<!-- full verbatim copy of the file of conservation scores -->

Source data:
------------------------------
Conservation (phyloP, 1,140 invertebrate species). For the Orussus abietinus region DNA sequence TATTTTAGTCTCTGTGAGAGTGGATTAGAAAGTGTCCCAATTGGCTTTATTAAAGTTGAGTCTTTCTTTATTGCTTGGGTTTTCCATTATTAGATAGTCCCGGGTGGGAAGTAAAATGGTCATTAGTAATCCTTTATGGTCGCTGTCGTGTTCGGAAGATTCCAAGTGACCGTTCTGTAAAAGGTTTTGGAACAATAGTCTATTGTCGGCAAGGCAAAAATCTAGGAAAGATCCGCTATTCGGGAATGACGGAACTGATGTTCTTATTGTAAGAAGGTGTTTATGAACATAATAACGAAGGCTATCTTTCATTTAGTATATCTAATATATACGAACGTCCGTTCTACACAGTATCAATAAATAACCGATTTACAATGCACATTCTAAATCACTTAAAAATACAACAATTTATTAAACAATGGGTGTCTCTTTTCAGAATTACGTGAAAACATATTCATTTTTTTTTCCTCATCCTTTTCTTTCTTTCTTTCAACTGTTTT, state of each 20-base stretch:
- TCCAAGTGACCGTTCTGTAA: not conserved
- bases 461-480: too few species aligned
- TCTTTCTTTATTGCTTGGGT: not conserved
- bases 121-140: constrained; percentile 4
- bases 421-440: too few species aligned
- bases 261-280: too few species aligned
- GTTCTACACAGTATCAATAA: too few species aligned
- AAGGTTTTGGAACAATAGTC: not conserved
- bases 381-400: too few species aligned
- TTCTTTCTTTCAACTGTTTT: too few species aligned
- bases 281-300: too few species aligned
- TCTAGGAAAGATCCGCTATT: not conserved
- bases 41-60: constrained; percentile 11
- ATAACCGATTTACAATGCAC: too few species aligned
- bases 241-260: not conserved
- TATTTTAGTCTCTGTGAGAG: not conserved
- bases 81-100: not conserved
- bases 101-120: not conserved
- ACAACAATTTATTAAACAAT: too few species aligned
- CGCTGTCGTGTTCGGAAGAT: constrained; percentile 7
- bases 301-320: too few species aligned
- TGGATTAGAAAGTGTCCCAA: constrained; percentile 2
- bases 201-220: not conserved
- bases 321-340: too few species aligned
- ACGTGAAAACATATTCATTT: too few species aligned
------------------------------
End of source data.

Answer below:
Conservation (phyloP, 1,140 invertebrate species). For the Orussus abietinus region DNA sequence TATTTTAGTCTCTGTGAGAGTGGATTAGAAAGTGTCCCAATTGGCTTTATTAAAGTTGAGTCTTTCTTTATTGCTTGGGTTTTCCATTATTAGATAGTCCCGGGTGGGAAGTAAAATGGTCATTAGTAATCCTTTATGGTCGCTGTCGTGTTCGGAAGATTCCAAGTGACCGTTCTGTAAAAGGTTTTGGAACAATAGTCTATTGTCGGCAAGGCAAAAATCTAGGAAAGATCCGCTATTCGGGAATGACGGAACTGATGTTCTTATTGTAAGAAGGTGTTTATGAACATAATAACGAAGGCTATCTTTCATTTAGTATATCTAATATATACGAACGTCCGTTCTACACAGTATCAATAAATAACCGATTTACAATGCACATTCTAAATCACTTAAAAATACAACAATTTATTAAACAATGGGTGTCTCTTTTCAGAATTACGTGAAAACATATTCATTTTTTTTTCCTCATCCTTTTCTTTCTTTCTTTCAACTGTTTT, state of each 20-base stretch:
- TCCAAGTGACCGTTCTGTAA: not conserved
- bases 461-480: too few species aligned
- TCTTTCTTTATTGCTTGGGT: not conserved
- bases 121-140: constrained; percentile 4
- bases 421-440: too few species aligned
- bases 261-280: too few species aligned
- GTTCTACACAGTATCAATAA: too few species aligned
- AAGGTTTTGGAACAATAGTC: not conserved
- bases 381-400: too few species aligned
- TTCTTTCTTTCAACTGTTTT: too few species aligned
- bases 281-300: too few species aligned
- TCTAGGAAAGATCCGCTATT: not conserved
- bases 41-60: constrained; percentile 11
- ATAACCGATTTACAATGCAC: too few species aligned
- bases 241-260: not conserved
- TATTTTAGTCTCTGTGAGAG: not conserved
- bases 81-100: not conserved
- bases 101-120: not conserved
- ACAACAATTTATTAAACAAT: too few species aligned
- CGCTGTCGTGTTCGGAAGAT: constrained; percentile 7
- bases 301-320: too few species aligned
- TGGATTAGAAAGTGTCCCAA: constrained; percentile 2
- bases 201-220: not conserved
- bases 321-340: too few species aligned
- ACGTGAAAACATATTCATTT: too few species aligned